• Children will be able to control their sphincter when they can stand on one leg.  [As this often happens around 3.5 years and we see children potty trained earlier than this, we question what happens?  While uncertain, hyperactive pelvic floor seems very possible to me.]

Final Thought:

Contemporary clinicians and trainers (and just about everyone who reads this blog) are aware that we think in terms of the CNS rather than specific muscles or joints.  We reference muscles or joints for the ease of communication, but we appreciate the fact that we are trying to create neurologic change and are evaluating neurologic dysfunctions in movement.  Here’s where I think many of us fall short.

I’ve seen the Gray Cook, PT quote, ““The brain does not think in terms of individual muscles it thinks in terms of movement”  referenced hundreds of times.  The problem I see is while we think we’re training the CNS, many take from this quote “movement not muscles”.  I think too many omit the word “thinks”.  (You’ll notice Gray put it in there.)  Doing correctives to improve movement isn’t enough (but it is a good start).  The brain is familiar with half kneeling, bear position, etc, ….   however it also doesn’t think in these terms.  The brain knows goals.  I want, I need.  As we use positions and movement to improve dysfunction we must engage the brain in thinking.  Run the mental program of reaching for a desired object, operate the software to open the mouth and eat a sandwich, and focus on ground contact & pushing away.  These external cues feed the CNS what it truly wants and knows.  (Ex.  grab the car keys, reach for the doorknob, give me a high-five.)  Give targets and goals during exercise.  They can be physical or based on mental imagery.  You’ll be surprised how much changes even with a different image of what we’re doing.   Follow the same principles of movement, but get the brain running the software it needs to.

Finally, a public thank you to Jiri Cumpelik for sharing his thoughts, ideas, and views.

Link of interest: A blog post from Geoff Girwitz who attended Jiri’s workshop in Newark.

Quantity vs Quality – Past & Present

The age of electricity began in 1882 and fueled the second Industrial Revolution.  The ability to produce more goods faster, shaped the outcomes of major world events such as World War I & II.  Consider that only England, Germany, France and the U.S. has completed the industrial revolution at this time. Our ability to produce mass quantities of weapons, uniforms, supplies, and food was significant in this era.  History buffs know there are many examples of how German technology was superior to US/British technology at this time, however we all know the outcome. In short, during this period quantity trumped quality.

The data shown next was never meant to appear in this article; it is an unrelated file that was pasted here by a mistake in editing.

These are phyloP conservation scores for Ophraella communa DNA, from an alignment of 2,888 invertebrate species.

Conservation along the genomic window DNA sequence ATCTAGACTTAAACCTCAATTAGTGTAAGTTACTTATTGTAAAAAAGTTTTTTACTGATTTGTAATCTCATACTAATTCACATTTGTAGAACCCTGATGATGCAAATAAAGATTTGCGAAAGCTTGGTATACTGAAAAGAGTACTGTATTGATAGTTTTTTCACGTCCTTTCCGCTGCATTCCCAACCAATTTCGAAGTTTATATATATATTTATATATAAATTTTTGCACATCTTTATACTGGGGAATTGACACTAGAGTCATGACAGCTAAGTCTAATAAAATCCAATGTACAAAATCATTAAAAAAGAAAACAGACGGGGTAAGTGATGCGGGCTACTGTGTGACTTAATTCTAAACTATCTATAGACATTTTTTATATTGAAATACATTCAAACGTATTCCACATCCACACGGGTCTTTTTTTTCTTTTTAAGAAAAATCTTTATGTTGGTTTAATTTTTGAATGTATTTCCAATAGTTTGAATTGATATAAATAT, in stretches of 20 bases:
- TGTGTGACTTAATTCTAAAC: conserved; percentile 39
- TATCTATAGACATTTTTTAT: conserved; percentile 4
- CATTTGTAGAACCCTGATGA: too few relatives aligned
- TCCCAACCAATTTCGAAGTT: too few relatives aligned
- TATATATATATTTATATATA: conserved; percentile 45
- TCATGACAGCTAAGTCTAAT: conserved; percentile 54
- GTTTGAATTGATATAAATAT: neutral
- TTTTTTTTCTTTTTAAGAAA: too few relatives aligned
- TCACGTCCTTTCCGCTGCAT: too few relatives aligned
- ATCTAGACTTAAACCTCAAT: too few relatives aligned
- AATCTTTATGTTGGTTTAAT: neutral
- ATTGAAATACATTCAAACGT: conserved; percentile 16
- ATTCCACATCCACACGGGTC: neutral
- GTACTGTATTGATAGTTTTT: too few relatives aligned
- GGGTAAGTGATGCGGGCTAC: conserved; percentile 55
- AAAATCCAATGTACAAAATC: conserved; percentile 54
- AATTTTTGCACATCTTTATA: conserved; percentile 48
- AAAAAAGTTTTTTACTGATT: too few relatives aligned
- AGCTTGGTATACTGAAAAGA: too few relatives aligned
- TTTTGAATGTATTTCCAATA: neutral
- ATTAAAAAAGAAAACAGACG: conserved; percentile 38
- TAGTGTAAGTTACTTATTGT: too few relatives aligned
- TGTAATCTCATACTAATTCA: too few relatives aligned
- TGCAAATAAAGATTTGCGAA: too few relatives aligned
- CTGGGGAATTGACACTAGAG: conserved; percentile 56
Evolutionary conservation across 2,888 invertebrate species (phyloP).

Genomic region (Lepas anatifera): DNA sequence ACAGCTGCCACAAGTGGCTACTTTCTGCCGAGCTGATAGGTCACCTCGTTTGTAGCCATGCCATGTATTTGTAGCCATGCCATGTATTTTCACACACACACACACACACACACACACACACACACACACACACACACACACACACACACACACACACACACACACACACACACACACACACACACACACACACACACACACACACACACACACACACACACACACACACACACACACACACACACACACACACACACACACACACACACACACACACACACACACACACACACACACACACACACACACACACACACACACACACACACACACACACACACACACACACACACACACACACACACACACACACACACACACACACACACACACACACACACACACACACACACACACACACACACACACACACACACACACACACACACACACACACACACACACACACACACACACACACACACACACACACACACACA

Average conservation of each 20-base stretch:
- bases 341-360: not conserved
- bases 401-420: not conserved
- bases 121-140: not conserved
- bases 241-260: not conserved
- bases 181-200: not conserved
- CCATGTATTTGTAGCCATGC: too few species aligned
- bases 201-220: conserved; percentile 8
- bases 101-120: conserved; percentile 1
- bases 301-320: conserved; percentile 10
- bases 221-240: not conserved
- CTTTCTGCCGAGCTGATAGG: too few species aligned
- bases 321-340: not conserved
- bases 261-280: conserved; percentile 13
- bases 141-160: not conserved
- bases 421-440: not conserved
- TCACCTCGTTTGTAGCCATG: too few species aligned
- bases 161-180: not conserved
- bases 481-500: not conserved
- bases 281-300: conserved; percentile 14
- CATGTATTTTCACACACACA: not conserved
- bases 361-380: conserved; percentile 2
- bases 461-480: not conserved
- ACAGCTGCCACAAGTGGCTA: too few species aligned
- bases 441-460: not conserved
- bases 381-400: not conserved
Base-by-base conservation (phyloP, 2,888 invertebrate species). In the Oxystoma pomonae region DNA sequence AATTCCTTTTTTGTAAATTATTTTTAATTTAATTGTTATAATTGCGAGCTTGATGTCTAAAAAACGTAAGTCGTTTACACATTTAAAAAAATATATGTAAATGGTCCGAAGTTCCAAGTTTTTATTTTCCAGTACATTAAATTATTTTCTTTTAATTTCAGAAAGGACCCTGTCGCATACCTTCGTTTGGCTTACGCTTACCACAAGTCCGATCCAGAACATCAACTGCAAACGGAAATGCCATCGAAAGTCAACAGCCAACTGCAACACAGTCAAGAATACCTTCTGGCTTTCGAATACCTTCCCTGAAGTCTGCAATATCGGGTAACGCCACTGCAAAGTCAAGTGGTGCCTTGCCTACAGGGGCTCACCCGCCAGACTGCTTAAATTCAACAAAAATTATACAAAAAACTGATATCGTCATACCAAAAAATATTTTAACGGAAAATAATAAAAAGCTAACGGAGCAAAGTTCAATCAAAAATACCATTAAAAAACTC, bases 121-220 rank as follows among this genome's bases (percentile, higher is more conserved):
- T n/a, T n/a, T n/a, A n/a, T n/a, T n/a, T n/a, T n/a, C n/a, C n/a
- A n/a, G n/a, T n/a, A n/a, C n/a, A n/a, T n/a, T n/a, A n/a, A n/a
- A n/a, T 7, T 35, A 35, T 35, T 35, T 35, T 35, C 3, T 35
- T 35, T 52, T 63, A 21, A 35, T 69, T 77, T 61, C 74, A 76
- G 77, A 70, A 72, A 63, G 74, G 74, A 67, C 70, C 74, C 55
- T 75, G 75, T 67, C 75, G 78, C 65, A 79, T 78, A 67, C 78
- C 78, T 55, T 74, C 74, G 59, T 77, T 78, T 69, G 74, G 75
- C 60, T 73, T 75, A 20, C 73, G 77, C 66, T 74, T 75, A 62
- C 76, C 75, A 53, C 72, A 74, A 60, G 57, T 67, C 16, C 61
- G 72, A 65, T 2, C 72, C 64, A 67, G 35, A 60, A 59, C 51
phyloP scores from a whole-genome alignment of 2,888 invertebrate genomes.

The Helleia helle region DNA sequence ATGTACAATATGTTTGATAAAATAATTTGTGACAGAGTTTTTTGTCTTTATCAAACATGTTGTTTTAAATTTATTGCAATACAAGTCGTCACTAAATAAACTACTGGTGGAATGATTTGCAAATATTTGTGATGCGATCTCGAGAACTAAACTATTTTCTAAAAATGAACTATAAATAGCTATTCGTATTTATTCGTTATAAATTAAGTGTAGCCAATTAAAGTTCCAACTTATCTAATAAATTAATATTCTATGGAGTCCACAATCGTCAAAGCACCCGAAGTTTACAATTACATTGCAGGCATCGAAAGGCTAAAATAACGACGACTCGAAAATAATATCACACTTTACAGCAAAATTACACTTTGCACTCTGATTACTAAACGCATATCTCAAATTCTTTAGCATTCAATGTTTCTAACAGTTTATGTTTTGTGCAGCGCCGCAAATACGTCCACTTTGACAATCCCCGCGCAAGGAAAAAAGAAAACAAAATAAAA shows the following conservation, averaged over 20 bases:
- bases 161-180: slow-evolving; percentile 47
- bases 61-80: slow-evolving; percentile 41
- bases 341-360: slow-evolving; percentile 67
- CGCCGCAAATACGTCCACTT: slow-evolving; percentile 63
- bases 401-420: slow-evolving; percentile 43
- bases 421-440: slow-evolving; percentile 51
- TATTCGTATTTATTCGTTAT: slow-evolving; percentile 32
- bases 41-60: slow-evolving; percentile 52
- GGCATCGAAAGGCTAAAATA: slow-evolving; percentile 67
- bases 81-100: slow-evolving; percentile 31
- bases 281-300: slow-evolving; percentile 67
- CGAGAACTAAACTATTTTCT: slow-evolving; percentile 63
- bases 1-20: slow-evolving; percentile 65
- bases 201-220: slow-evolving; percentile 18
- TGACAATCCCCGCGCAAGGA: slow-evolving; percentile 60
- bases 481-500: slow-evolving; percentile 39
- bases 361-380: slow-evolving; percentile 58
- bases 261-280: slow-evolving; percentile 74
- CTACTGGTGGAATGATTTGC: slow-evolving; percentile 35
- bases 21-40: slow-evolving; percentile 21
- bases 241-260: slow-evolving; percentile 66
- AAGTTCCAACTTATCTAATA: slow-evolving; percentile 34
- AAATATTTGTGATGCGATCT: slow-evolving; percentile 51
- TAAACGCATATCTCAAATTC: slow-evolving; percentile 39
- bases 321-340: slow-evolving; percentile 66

As this has carried forward we see widespread  examples of how this concept of quantity over quality has gone wrong.  Quantity over quality  has corrupted society.  We are saturated in low quality abundance.

  • Calories over nutritional content.
  • White bread everywhere vs. whole grains.
  • American cheese food vs. actual cheese.
  • Processed, packaged foods full of preservatives.
  • ALL LEAD TO: Obesity & disease


  • Exercise fads, the quick easy, this is for everyone approach.
  • 3 sets of 10 mentality.dysfunctional hypertrophy in bodybuilding
  • Lift more weight.
  • Add balance challenges to anything.
  • No pain, no gain mantra.
  • LEADS TO:  hypertrophy, compensatory pattern, accumulation of stress/strain, failure to meet goals, frustration, injury,…… inactivity.  (Stronger, but no healthier.)


We now know that quality of exercise is more important than quantity.  The same holds true in nutrition, quality foods (whole foods, organic foods) are more valuable than quantity.
Systems have been developed to access quality of movement.  Functional assessment or evaluation of movement quality have been around for some time and were championed by Vladamir Janda.

  • Janda & Prague School teachings including Dynamic Neuromuscular Stability.
  • Liebenson’s Mag 7

These methods are not always used as we rely on traditional orthopedic testing (which has it’s place in examination, but also has it’s limitations) and diagnostic imaging.  Imaging such as x-ray, MRI, CT also has it’s utility, but is frequently over utilized and often muddles the clinical picture as it does not show function or pain.  Evaluation of structural change has poor correlation to pain and function, it can be misleading.  To combine the concepts, below are some examples of imaging (flouroscopy) during poor quality and then high quality movement patterns.  After watching them which is more important, the # of repetitions you do, or the quality of the repetitions?  Would you prefer 3 sets of 10 with bad form? Or one set of 4 with good form?

Abduction of the shoulder, first with a shrugged, decentrated, elevated scapula; then repeated with proper packing/stabilization.

original posting @

Which shoulder exercise would you like to see in your patients?  In your own exercise?

The days of quantity have passed.  The emphasis needs to return to QUALITY.   Once we achieve quality, quantities of quality exercise can be used to increase capacity.